(1) Creative ideas, it seems to me, often come both with a solution to a problem as well as the problem that is being solved. This might be why it was said that definite goals may not be developed followed by a rigid process to find solutions. It is an opportunistic approach to improving one's situation. In business one needs to have a general idea of what is good and bad therefore at least a general goal. To accomodate an opportunistic approach, a business needs to be flexible. This is often explained as strategic flexibility or an options approach to strategy. The options approach is a adapted best in uncertain environments and often entails a trade-off of flexibility for efficiency.

(2) The options approach is contrasted with the concept of strategic commitment. A business that is committed to an approach to business is more focused and therefore more efficient. All actions contribute to that approach. The committed business is more suited to some environments than others. This specialized business therefore likely has more volitle results than a flexible one (might be good as an element of a porfolio).

(3)Another view of strategy is that it is a set of actions taken to optimize second order results when dynamic or competitive reactions are taken into account- I make a move; a competitor reacts; I anticipated that reaction and the reaction enhances my ability to optimize my goal achievement. This is contrasted with a tactic where I make a move that directly results in my goal achievement. A kind of game theory definition of strategy.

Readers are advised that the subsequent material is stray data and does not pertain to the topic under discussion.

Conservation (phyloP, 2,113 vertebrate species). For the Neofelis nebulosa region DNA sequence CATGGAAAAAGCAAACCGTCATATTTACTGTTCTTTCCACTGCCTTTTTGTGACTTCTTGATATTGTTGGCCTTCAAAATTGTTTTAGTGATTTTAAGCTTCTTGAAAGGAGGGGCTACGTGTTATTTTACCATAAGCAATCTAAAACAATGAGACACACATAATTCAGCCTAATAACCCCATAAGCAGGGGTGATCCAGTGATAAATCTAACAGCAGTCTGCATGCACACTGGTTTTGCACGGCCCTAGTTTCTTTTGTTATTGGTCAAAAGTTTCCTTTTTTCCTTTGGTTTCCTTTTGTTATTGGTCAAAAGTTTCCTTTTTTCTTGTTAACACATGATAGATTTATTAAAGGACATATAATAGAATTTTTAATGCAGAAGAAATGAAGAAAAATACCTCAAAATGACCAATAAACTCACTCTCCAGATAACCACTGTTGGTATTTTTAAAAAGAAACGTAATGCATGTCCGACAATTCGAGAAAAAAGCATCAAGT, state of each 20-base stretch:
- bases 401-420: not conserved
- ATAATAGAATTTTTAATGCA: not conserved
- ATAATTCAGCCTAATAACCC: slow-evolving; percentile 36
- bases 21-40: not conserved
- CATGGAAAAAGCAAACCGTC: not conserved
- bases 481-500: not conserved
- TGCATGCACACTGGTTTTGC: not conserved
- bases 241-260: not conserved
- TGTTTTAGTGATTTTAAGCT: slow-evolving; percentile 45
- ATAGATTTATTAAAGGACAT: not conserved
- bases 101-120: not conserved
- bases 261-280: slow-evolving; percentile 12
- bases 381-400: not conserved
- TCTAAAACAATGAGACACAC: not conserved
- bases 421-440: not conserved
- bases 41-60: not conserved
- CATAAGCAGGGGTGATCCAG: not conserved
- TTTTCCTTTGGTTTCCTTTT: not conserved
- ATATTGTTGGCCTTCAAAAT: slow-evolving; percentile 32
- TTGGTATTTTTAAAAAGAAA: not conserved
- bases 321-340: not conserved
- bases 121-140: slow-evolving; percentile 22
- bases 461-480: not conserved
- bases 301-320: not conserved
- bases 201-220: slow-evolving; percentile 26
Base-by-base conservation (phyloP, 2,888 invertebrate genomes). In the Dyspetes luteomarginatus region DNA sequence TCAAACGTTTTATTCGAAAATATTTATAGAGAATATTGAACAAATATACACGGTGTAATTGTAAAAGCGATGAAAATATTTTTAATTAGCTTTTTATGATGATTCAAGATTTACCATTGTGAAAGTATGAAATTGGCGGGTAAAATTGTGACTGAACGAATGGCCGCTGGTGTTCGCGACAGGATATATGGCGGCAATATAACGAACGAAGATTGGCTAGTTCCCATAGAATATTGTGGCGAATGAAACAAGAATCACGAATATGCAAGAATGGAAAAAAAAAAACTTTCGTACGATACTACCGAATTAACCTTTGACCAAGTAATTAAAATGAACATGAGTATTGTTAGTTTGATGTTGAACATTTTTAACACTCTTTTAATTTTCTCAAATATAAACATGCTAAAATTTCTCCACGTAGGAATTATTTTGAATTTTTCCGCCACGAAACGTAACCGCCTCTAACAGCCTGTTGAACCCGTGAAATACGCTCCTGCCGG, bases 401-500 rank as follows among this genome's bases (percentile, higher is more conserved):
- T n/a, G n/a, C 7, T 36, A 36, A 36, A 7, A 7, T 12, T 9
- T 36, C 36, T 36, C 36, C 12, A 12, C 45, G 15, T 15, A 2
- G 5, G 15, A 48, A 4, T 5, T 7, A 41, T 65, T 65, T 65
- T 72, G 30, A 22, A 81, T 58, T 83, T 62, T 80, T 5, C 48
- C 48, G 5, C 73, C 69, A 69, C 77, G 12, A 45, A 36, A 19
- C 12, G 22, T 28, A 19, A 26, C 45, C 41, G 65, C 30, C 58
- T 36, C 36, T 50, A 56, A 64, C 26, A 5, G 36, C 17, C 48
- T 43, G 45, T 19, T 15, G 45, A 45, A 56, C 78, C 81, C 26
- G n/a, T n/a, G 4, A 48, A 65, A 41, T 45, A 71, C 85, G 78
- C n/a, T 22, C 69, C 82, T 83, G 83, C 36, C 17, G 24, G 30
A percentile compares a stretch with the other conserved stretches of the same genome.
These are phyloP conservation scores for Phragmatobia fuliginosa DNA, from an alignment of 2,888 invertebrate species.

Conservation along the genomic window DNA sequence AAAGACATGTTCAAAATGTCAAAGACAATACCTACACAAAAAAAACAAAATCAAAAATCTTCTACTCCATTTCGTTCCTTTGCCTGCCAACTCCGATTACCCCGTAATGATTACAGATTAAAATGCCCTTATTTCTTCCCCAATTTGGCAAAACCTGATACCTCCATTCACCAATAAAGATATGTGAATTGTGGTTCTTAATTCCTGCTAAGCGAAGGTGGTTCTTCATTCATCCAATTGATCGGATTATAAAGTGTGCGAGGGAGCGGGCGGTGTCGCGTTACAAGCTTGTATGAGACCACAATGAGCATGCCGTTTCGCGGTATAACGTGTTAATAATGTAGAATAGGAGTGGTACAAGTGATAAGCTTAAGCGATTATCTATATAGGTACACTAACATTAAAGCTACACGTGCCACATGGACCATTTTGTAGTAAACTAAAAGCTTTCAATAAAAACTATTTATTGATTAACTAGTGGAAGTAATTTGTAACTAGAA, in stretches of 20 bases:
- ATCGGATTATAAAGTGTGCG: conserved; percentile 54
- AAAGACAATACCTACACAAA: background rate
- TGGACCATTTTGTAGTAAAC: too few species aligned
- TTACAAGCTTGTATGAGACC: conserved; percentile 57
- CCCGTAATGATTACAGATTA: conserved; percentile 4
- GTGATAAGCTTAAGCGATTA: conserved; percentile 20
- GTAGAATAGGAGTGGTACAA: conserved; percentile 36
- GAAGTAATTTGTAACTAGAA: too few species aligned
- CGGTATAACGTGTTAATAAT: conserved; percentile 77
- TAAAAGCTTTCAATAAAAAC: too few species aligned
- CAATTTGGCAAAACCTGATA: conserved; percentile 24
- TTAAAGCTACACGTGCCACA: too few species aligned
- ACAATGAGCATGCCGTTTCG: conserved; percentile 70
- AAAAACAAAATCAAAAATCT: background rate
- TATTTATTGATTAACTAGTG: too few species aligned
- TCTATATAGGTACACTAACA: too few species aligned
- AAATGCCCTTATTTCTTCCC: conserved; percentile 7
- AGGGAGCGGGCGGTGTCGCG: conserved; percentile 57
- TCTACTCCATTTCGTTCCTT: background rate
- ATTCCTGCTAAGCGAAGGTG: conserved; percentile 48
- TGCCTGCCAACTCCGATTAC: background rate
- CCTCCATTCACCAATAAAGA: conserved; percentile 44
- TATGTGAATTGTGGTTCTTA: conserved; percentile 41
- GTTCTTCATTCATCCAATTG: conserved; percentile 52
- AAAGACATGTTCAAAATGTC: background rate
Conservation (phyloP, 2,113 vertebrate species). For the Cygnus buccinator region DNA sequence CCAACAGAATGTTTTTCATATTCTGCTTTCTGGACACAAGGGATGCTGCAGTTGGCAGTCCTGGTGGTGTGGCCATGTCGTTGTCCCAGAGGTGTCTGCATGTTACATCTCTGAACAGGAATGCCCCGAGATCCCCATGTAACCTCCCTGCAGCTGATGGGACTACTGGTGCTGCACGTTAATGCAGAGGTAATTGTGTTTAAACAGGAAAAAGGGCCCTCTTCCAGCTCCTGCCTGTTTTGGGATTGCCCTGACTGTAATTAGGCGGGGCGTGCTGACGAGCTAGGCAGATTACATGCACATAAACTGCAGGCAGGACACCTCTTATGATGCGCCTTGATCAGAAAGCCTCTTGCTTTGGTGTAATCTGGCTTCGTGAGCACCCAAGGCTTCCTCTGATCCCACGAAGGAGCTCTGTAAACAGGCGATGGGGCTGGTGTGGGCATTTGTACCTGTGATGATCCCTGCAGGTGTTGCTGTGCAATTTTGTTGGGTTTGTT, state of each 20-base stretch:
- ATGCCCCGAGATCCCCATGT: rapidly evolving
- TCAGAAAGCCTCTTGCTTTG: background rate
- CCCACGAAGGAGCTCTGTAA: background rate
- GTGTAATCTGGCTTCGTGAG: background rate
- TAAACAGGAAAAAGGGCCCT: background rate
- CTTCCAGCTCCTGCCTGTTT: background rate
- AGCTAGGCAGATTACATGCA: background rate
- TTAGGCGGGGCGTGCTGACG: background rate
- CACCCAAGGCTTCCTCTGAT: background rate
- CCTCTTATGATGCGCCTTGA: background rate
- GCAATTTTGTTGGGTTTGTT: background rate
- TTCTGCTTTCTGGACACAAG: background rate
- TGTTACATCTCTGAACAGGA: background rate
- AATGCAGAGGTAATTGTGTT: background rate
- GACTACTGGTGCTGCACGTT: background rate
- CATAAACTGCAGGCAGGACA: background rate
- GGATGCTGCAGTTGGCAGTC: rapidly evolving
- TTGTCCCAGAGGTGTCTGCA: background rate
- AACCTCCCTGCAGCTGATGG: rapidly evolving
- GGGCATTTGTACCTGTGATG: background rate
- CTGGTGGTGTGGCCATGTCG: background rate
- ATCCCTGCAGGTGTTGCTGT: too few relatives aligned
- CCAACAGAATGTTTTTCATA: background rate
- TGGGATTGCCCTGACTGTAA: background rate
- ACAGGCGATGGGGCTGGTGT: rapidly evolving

(4) Putting these three concepts together. Business strategy tends not to be just analysis but rather a commitment to a particular business model that defines a business by its activities, the customer it serves, the products/services that it delivers, etc. A good strategy anticipates that a competitor reaction to the business will reinforce a positive result of its commitment. Idea generation and flexibility are required to reinforce the commitment as the environment changes. The strategy is deliberate and thought through but the reinforcement of the strategy with activities and actions comes from creative ideas. It is often as much a filter of what ideas will not reinforce the strategy.

Baased on these ideas, strategic intuition is the process of comming up with ideas and then using a company's strategy to determine whether the ideas reinforce the strategy or not. Ideas that do not can be sold to other businesses whose strategy can accomodate them or can be modified to have a better strategic fit.

As example, BMW may come up with ideas-distributiion, technology, styling, etc that might better suit a pick-up truck but may find that it would better be sold through a different distribution system, to a different customer segment and be manufactured using a different production technology with a different set of parts. The idea is good but to produce and distribute that truck might dilute the BMW franchise as well as alter its economics. Alternatively BMW might develop a technology that is fuel efficient and sporty that reinforces its strategy in an environment of high fuel prices and environmental concern. This reinforces its strategy, the other can reinforce a competitor's strategy. Two ideas, a commitment, some flexibility to change and a strategy that filters out the idea that is not suitable.

I most certainly will read the book with interest and "steal" insights to improve my strategy. :)

SA

Brian writes:

Excellent interview - much food for thought here.

Thanks for doing what you do - it's appreciated.

Norak writes:

This was very good. I am a graduate who is job hunting at the moment, so I enjoyed listening to that.